Eli is rolled downstairs and plugged into even more machines. Nothing seems right with his body. His fever is too high and his heart rate too low. A kidney marker is the highest we’ve ever seen. He starts on a new blood pressure med, but the red numbers show a stubborn 94/50.

Eli is hungry but is not allowed to eat until he stabilizes. He needs both platelets and hemoglobin, but his port is busy with medication. More painful needle sticks. Finally one takes in his foot, and the blood begins to flow in.

His diastolic dips to 43. The medicine isn’t working. Eli is now in septic shock.

A doctor comes by and motions me into the hall. She wastes no time with pleasantries. “Today will be the turning point,” she says. “He will either get substantially better or substantially worse. If things go south, we’ll intubate him, sedate him, flood him with antibiotics and assume control of all his bodily functions. This can happen fast, so I want you to be prepared.”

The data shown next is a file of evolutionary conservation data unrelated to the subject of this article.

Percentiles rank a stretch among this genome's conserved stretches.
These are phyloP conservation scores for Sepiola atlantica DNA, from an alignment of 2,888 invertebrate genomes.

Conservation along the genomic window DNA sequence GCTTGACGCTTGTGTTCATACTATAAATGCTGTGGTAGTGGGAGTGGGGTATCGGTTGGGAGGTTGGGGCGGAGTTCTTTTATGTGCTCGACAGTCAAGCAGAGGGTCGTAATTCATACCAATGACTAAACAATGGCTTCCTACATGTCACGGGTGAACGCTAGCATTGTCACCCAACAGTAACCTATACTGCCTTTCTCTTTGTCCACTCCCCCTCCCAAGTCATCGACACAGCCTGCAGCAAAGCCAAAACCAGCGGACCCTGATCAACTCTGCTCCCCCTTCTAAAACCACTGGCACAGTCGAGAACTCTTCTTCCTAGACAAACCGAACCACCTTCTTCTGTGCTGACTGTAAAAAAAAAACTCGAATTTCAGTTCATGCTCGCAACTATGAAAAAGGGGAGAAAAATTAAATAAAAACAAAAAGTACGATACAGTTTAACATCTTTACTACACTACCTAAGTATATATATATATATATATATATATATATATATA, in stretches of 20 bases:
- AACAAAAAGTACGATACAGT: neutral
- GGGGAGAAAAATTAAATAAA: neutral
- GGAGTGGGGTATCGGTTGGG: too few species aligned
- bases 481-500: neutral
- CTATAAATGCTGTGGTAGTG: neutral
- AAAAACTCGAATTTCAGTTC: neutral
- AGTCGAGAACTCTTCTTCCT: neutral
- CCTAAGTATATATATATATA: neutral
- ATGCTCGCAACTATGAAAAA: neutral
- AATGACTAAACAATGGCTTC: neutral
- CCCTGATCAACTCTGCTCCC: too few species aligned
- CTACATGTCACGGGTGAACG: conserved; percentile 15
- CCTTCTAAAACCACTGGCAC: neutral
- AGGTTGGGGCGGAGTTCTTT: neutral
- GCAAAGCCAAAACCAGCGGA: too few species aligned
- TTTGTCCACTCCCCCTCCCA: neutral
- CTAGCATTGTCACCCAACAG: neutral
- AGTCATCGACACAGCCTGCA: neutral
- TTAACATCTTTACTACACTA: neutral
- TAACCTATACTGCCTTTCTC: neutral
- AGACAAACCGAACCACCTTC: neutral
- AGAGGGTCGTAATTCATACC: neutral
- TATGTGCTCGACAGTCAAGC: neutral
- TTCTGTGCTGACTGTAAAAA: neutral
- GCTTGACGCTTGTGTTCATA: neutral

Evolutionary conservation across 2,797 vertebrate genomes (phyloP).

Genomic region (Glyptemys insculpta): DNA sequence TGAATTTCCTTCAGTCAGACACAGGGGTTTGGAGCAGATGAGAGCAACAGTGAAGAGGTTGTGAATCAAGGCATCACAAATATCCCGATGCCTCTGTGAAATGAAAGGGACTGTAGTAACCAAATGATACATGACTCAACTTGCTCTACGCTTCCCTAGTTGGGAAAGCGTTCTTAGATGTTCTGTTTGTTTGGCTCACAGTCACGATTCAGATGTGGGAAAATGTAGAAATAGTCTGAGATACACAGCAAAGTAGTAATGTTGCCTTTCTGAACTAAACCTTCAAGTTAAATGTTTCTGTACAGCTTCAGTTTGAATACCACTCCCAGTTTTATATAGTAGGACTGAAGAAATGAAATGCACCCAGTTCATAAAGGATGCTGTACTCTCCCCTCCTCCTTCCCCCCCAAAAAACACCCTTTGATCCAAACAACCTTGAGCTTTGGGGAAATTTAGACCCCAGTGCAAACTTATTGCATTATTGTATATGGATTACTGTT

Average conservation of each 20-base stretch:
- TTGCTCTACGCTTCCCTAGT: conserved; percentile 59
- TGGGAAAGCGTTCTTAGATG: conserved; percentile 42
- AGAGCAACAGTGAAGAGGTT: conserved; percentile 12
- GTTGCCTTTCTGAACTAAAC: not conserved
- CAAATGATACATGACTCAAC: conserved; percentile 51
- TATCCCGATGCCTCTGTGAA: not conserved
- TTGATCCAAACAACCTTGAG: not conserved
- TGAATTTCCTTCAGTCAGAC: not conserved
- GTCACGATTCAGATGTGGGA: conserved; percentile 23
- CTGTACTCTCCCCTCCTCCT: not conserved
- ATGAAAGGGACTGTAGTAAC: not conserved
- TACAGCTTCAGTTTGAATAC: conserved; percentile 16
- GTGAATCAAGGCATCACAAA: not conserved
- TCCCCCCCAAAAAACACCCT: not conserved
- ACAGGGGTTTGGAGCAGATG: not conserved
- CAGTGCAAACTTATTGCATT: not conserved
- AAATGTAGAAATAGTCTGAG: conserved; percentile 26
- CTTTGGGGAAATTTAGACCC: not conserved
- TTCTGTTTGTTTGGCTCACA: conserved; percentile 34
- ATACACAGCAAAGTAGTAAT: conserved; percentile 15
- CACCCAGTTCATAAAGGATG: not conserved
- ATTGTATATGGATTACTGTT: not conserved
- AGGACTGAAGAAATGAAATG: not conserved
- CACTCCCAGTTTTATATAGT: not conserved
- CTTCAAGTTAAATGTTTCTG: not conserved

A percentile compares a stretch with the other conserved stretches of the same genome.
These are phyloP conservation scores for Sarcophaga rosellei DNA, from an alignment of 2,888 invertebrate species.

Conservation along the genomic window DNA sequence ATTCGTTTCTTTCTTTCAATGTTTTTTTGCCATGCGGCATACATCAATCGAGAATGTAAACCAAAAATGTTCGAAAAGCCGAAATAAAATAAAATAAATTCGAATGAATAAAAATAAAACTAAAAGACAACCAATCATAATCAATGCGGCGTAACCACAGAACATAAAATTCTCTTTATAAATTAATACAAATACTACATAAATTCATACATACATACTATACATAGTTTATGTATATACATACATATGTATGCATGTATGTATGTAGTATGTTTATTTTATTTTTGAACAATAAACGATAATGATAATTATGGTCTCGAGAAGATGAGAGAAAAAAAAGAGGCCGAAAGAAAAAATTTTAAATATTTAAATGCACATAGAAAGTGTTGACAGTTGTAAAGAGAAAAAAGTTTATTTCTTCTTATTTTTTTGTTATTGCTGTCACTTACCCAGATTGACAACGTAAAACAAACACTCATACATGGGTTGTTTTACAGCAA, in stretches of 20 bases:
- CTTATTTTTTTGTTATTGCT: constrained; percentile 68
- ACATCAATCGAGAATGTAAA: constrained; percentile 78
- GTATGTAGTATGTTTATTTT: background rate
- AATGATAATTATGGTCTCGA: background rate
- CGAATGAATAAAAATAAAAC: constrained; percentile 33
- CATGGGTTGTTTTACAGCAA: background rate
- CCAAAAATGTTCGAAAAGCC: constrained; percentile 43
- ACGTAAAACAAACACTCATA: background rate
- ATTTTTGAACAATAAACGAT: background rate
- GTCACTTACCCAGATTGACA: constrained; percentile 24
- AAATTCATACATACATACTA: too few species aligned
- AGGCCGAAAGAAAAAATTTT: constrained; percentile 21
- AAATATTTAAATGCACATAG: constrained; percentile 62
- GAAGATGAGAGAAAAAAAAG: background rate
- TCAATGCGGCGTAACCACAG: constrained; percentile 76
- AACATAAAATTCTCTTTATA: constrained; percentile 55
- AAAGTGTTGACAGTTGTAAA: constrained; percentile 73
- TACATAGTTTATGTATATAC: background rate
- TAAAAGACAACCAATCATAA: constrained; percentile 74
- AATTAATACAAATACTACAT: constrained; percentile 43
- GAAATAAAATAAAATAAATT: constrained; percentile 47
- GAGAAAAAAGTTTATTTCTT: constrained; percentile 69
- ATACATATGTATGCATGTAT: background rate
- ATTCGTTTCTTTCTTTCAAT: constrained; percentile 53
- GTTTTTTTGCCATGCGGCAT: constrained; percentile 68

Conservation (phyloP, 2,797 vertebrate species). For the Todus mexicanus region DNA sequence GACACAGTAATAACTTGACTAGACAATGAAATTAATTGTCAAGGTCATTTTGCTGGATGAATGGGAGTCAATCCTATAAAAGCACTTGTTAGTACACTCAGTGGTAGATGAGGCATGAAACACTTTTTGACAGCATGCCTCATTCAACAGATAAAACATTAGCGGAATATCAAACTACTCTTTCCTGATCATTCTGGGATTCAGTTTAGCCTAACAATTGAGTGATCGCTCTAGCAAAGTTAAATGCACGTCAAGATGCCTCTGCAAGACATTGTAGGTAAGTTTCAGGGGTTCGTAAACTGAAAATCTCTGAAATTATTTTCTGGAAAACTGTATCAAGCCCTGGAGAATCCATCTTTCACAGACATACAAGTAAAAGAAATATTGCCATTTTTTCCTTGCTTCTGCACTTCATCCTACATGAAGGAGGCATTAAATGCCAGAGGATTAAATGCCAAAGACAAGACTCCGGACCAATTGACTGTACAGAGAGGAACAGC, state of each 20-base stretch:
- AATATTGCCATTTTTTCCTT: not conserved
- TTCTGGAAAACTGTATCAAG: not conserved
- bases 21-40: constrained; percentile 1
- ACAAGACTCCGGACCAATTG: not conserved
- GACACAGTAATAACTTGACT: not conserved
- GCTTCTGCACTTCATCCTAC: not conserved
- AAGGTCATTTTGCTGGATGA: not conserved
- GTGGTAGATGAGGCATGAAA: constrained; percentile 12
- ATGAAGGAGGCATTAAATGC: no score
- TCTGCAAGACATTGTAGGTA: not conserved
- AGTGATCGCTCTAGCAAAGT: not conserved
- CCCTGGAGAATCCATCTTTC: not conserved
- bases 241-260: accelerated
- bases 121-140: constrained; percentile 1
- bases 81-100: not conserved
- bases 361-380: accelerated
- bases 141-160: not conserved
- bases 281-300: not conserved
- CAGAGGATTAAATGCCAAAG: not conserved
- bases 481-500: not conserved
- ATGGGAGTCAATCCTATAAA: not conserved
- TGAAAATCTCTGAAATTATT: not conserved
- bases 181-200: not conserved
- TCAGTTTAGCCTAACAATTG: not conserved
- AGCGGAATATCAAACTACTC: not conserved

I usually pepper the doctors with questions, but I am so petrified that I cannot summon a single word.

I walk back into Eli’s room and brush the back of my fingers over his pale cheek. Amid the beeping machines, the blinking monitors and the tattoo of my own turbulent heart, I perch at his bedside. As daylight leaks through the window, I watch and wait.

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Game Night

At home, evenings playing cards at the game shop are a Friday night ritual. My son Eli is one of the regulars, known, comfortable in the stuffy room alive with competition, laughter and the funk of young male bodies. Often he wins, and returns home beaming, his wallet a bit thicker than when he left.